Samuel Z. Goldhaber, MD

Disclosures

October 15, 2013

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Hello. This is Dr. Sam Goldhaber from the Clot Blog, speaking to you from the European Society of Cardiology (ESC) Congress in Amsterdam.

Today I am going to talk about a symposium at ESC[1] that was based on the GARFIELD atrial fibrillation (AF) cohort study. GARFIELD AF is a very ambitious registry -- a perspective cohort study of about 55,000 patients with AF being studied in 5 different cohorts, each of 10,000-plus patients. Cohorts 1 and 2 have been fully enrolled and we are about halfway through enrollment in cohort 3, so about 25,000 patients have been enrolled so far in the GARFIELD AF observational study.

The Results, So Far

What we learned at the GARFIELD AF symposium at ESC is that patients continue to not be anticoagulated if they are at high risk for AF. Through cohort 1, the rate was about 40% of high-risk patients with high CHA2DS2-VASc scores not receiving anticoagulation. We thought that perhaps as more education is instilled in our colleagues and in the public, there would be more of an uptake of anticoagulation of these patients at high risk for stroke.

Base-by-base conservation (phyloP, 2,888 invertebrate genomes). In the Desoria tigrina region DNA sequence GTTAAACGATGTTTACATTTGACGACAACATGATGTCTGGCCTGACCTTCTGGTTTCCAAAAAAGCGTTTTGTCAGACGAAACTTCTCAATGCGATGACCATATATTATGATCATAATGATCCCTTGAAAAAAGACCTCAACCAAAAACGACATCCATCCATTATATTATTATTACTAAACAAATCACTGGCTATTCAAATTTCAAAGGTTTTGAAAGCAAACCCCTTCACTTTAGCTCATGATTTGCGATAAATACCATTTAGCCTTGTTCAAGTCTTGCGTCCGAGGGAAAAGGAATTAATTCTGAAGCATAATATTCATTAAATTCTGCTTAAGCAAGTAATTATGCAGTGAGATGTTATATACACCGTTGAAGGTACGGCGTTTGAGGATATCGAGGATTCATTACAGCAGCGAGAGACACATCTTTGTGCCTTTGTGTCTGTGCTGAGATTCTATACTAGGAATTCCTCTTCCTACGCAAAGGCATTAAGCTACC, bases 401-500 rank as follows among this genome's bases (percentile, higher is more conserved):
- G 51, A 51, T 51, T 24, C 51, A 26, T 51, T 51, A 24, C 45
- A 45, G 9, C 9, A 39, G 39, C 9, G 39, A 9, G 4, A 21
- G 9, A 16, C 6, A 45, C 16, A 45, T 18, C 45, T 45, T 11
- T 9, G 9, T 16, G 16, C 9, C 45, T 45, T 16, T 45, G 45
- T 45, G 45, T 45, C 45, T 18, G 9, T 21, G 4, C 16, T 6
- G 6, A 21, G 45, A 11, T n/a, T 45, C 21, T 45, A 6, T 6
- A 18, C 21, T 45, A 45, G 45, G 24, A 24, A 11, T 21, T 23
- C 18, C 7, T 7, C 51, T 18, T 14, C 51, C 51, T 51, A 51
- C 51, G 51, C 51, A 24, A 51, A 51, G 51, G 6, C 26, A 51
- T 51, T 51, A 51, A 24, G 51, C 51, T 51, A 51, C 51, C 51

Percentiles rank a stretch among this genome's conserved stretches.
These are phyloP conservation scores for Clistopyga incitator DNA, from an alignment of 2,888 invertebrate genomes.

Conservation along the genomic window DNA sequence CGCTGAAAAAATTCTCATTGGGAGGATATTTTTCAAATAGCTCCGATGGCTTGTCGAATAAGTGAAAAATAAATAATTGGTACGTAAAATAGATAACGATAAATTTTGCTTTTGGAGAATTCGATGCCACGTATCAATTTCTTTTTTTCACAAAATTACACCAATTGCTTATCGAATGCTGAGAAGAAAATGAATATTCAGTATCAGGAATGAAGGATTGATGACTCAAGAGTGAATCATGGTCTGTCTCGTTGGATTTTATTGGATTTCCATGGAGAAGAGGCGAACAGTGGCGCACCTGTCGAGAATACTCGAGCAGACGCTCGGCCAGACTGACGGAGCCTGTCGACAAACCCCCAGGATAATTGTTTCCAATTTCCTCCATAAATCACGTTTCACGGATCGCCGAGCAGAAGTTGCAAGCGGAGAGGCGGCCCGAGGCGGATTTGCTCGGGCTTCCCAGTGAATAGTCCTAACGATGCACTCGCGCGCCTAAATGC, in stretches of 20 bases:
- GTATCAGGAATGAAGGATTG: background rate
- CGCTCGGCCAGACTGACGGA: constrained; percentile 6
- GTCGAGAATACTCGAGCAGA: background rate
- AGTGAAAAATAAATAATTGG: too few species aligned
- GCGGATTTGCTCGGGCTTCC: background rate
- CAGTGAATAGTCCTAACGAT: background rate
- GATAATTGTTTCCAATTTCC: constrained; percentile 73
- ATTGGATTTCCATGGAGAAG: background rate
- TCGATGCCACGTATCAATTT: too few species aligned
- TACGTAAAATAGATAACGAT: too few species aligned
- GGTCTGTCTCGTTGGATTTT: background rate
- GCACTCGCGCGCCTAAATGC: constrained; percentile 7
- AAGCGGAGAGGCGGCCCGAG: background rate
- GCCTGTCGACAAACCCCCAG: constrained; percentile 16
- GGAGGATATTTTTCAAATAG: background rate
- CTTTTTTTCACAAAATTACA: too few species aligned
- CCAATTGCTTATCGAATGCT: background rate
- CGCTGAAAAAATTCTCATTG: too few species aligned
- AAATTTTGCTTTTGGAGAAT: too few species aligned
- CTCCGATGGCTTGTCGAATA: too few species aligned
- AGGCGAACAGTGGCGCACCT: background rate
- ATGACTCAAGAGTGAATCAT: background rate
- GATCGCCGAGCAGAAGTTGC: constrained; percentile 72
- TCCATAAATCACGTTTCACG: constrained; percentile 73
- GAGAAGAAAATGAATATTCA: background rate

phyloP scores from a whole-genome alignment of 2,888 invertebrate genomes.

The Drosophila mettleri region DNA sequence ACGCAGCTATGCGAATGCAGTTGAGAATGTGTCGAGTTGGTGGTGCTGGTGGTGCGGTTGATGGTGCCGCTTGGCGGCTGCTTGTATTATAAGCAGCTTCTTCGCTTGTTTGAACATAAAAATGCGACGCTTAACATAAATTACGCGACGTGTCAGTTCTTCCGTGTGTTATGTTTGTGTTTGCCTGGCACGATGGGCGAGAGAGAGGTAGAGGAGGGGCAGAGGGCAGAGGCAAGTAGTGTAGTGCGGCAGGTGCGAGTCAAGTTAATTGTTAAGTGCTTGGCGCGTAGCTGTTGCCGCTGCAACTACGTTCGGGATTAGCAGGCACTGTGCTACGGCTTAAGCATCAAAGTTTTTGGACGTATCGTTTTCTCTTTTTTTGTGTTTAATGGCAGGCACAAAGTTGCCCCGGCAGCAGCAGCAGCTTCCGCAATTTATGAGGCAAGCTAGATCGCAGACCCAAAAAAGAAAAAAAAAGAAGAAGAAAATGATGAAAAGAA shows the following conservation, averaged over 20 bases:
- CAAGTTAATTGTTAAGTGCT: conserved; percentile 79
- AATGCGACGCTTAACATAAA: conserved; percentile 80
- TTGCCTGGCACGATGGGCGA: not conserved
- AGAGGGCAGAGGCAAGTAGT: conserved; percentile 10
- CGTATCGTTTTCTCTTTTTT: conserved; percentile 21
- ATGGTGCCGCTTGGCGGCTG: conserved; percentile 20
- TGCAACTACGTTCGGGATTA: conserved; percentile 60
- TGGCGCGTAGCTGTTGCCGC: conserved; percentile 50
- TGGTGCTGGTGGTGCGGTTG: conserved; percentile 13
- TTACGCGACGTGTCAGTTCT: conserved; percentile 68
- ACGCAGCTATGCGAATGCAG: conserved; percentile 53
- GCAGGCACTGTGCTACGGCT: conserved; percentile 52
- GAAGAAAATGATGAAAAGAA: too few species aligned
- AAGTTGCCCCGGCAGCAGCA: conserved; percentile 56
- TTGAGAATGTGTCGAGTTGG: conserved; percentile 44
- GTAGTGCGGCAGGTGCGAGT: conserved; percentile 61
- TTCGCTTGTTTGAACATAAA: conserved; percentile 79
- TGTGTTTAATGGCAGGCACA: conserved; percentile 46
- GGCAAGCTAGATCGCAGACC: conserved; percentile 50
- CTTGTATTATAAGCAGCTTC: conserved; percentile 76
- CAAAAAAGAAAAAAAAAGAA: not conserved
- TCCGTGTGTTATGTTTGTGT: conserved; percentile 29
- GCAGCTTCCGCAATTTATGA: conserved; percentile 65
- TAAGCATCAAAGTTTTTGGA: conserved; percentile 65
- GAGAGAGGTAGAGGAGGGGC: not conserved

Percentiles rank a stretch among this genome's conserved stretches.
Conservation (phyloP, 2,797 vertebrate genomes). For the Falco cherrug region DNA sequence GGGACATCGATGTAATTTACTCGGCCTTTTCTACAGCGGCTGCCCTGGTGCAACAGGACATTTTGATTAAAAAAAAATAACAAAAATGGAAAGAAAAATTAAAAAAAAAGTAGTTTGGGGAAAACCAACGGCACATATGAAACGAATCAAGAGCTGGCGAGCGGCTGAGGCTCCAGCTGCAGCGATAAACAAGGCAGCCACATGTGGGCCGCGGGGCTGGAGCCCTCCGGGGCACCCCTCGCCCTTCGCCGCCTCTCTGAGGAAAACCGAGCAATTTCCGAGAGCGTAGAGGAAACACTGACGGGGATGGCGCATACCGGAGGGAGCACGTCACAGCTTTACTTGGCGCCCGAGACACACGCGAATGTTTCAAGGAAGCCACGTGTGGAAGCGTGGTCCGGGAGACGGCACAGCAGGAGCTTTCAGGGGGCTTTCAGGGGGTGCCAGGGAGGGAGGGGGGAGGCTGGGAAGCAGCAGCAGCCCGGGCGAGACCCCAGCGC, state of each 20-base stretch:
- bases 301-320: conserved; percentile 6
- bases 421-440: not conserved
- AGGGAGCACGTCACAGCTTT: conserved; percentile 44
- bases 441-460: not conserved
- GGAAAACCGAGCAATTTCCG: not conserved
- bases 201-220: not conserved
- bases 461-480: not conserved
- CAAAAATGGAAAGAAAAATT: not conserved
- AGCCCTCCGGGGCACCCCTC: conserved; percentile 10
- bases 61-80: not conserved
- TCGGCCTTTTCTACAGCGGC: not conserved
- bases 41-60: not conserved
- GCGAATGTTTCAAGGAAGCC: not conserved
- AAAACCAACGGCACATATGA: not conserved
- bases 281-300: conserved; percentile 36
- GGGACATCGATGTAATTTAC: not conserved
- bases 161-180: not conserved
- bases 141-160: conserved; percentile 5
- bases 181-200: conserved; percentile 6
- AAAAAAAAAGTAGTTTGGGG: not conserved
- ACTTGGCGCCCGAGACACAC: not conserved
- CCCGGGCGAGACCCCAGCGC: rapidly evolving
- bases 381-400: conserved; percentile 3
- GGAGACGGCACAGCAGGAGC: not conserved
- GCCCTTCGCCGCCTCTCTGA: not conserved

Cohort 2, however, shows that the failure to anticoagulate patients with high CHA2DS2-VASc scores who are at risk for stroke continues to be about 40%, so we will be able to follow what happens with the rate of patients being anticoagulated in cohorts 3, 4, and 5 of GARFIELD AF, but the update from ESC is that our work is cut out for us.

Much to Learn

We need to understand better why patients are not being anticoagulated. It appears so far that about half the time the physician decides not to do it for some intentional reasons, perhaps fearing the risk of anticoagulation, the bleeding risk, or other reasons that are sometimes difficult to discern. I personally believe that the availability of novel oral anticoagulants, which across the board have a much lower rate of intracranial hemorrhage than warfarin, should make us more at ease and facilitate our anticoagulating these high-risk patients, but I thought it was important to bring you this update. This 40% figure of failure to anticoagulate patients is about the same as the Euro Heart Survey[2] from 12 years ago, but I am hoping that at the next ESC meeting, perhaps we will have data from cohort 3 of GARFIELD AF, and perhaps I will have more encouraging news to share with you and be able to tell you at that time that a higher proportion of patients at risk for stroke from AF are being anticoagulated.

This is Dr. Sam Goldhaber, signing off for the Clot Blog.

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